Calvin University's official student newspaper since 1907

Calvin University Chimes

Since 1907
Calvin University's official student newspaper since 1907

Calvin University Chimes

Calvin University's official student newspaper since 1907

Calvin University Chimes

Calvin building projects abound: where’s the money coming from?

Savannah Shustack
Current construction projects include library renovations, School of Health renovations and the Outdoor Athletics Project.

As Calvin undertakes significant building projects soon after the university downsized, Chief Financial Officer Dirk Pruis clarifies that said projects are largely funded by donor gifts. 

Calvin’s financial history has notched a number of bumps in the last two decades. Back in 2012, Chimes reported that Calvin was facing a “10 percent budget shortfall that must be accounted for in the next five years.” Part of the reason for the deficit was Calvin’s use of debt financing, a strategy where Calvin “borrowed the money to construct buildings like the Fieldhouse, and invested the unused borrowed funds and incoming donations.” During the 2008 recession, this strategy resulted in Calvin losing large quantities of money. 

As declining enrollment also affected Calvin’s finances, the university made significant budget cuts. Over the next decade, Calvin sold off properties, introduced a voluntary retirement program for staff and faculty and cut programs. In recent years of downsizing, Calvin received “board approval…to increase the spending rule on a small portion of the endowment,” Pruis told Chimes. According to previous Chimes reporting, the approval for a “spending rate of seven percent of the average balance from the past three years,” occurred in 2021.

However, the university did not use the endowment draw increase at the time. 

Today, while Calvin is in a season of growth “where we are investing more heavily to both enhance the student experience and grow our enrollment,” the administration “determined that taking advantage of that board-approved amount this year to be a prudent move to support that strategic direction,” Pruis said. 

This growth strategy includes a number of construction projects. The largest individual project is a major renovation of the lower three floors of Hekman Library. According to Pruis, the total spending on the Library Renovation, inclusive of the enabling construction and related moving expenses for Library materials and for all the moving costs, is approximately $24 million.” None of this money is taken from the operating budget or endowment funds, nor is it financed by debt; the project is “fully funded by prior donor gifts.”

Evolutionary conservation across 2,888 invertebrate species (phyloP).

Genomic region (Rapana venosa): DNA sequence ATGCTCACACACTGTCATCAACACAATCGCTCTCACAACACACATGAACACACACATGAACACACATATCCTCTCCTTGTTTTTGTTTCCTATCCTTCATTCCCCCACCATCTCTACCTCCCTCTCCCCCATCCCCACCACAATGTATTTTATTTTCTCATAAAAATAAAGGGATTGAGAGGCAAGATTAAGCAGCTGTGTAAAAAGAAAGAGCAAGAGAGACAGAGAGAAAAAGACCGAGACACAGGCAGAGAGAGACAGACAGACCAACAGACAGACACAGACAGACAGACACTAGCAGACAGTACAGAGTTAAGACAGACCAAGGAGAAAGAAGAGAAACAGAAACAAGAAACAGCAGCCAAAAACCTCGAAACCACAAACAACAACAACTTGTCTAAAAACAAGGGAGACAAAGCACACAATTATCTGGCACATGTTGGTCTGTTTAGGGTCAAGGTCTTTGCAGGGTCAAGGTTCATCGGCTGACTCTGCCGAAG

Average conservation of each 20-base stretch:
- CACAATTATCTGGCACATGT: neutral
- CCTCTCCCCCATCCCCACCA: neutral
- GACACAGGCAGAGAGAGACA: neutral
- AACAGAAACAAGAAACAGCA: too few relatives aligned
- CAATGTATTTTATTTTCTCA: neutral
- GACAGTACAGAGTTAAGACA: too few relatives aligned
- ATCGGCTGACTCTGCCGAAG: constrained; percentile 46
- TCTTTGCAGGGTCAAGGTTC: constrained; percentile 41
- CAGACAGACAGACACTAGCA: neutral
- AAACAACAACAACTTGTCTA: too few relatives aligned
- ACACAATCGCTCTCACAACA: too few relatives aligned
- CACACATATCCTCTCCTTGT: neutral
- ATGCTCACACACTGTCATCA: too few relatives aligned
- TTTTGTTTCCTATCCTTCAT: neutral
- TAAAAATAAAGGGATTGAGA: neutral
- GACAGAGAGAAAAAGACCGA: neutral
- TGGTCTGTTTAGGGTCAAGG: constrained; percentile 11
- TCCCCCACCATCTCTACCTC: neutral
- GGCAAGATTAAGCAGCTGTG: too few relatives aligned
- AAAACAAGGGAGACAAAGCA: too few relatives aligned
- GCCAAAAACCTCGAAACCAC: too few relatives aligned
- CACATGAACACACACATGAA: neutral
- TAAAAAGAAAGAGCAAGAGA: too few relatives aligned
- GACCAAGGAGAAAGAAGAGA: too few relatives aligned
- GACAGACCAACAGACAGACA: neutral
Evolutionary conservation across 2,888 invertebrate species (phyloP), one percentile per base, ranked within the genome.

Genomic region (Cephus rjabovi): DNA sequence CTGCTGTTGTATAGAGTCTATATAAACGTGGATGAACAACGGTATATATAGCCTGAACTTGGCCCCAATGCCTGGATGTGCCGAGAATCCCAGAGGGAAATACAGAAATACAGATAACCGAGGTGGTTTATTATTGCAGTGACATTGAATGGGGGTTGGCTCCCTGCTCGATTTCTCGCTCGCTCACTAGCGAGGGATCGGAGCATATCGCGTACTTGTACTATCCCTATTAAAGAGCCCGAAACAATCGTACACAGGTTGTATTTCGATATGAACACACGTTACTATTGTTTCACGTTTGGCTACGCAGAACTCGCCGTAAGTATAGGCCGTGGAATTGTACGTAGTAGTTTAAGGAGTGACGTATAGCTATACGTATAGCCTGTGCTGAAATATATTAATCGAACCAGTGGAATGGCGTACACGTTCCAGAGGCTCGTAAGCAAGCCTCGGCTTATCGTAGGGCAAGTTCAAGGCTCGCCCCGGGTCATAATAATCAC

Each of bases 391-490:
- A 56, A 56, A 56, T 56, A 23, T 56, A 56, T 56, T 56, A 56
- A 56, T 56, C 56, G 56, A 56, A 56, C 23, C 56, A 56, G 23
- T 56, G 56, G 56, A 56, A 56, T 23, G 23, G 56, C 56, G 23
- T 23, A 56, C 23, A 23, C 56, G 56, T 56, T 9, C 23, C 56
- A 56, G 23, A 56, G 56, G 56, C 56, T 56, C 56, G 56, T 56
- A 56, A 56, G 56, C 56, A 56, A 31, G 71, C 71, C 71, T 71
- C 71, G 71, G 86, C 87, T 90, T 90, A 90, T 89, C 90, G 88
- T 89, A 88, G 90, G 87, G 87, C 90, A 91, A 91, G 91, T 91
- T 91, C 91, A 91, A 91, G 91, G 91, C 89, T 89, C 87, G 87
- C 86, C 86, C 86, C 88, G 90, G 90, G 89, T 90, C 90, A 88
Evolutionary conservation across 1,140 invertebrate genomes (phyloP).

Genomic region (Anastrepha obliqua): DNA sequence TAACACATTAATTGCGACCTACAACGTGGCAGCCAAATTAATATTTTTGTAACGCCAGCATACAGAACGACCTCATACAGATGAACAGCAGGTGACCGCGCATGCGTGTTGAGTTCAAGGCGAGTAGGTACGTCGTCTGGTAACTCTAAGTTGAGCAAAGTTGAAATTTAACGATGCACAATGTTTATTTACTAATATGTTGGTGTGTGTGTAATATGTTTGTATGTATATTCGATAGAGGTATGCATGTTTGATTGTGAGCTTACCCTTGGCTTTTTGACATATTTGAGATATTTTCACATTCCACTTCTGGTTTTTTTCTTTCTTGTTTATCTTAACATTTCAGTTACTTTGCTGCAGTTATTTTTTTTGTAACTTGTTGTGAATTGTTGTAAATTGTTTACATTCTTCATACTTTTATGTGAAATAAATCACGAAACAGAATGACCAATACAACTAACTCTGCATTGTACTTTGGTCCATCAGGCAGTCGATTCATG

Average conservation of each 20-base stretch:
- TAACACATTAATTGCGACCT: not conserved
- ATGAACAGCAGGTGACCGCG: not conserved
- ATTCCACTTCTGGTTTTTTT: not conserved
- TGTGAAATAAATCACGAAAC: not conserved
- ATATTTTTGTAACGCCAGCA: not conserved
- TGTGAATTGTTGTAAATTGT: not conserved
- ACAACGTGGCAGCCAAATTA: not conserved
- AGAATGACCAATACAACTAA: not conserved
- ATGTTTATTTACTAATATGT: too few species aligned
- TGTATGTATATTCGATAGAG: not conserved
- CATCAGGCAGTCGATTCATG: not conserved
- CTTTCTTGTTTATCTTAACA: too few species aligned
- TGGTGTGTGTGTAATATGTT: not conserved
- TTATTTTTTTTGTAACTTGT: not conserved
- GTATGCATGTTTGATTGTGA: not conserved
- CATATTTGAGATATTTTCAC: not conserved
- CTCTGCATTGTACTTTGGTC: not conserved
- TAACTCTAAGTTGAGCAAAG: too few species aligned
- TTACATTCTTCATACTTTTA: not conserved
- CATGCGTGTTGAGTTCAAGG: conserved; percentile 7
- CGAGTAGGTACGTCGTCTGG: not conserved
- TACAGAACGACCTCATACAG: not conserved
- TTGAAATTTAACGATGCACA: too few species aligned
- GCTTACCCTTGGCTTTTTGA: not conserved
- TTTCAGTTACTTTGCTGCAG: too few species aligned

The second phase of the Commons Union project — of which the Hekman renovations are phase one — “is nearing design completion and is dependent on further funding to proceed,” Pruis said. “We’ll be able to fully assess that phase of the project when the design is fully completed, and its timetable will be dependent on funding being completed during the upcoming capital campaign.”

The School of Health renovation costs, while not completely finalized, will likely be “approximately $2.5-$3 million,” all of which is also fully funded by prior donor gifts, according to Pruis.

The other big ticket items are phases one and two of the Outdoor Athletics Project, which “will together cost just over $21 million,” Pruis told Chimes. The Outdoor Athletics Project is not entirely funded through donors in the same way as the library –– neither is it funded at all through the operating budget. Rather, existing donor funding, money from the upcoming fundraising campaign and Board of Trustees designated funding provide the money for this work, Pruis said.

The long-term sustainability of the new athletics programs has been addressed in the athletic strategic plan approved by the Board of Trustees in 2022, according to Pruis, “so their operations were incorporated into the operating budget.” Nevertheless, “there were specific one-time start-up costs across athletics for new programs which were funded through donor gifts,” he said.

Finally, a slight change to the endowment occurred last April. The board approved “an administrative charge for the investment management of the endowment,” Pruis told Chimes. The practice of charging a small, 0.25% fee from the endowment to provide for a portion of the management expense it incurs “is common to virtually all institutions with endowments, but Calvin had not previously put this in place,” according to Pruis.

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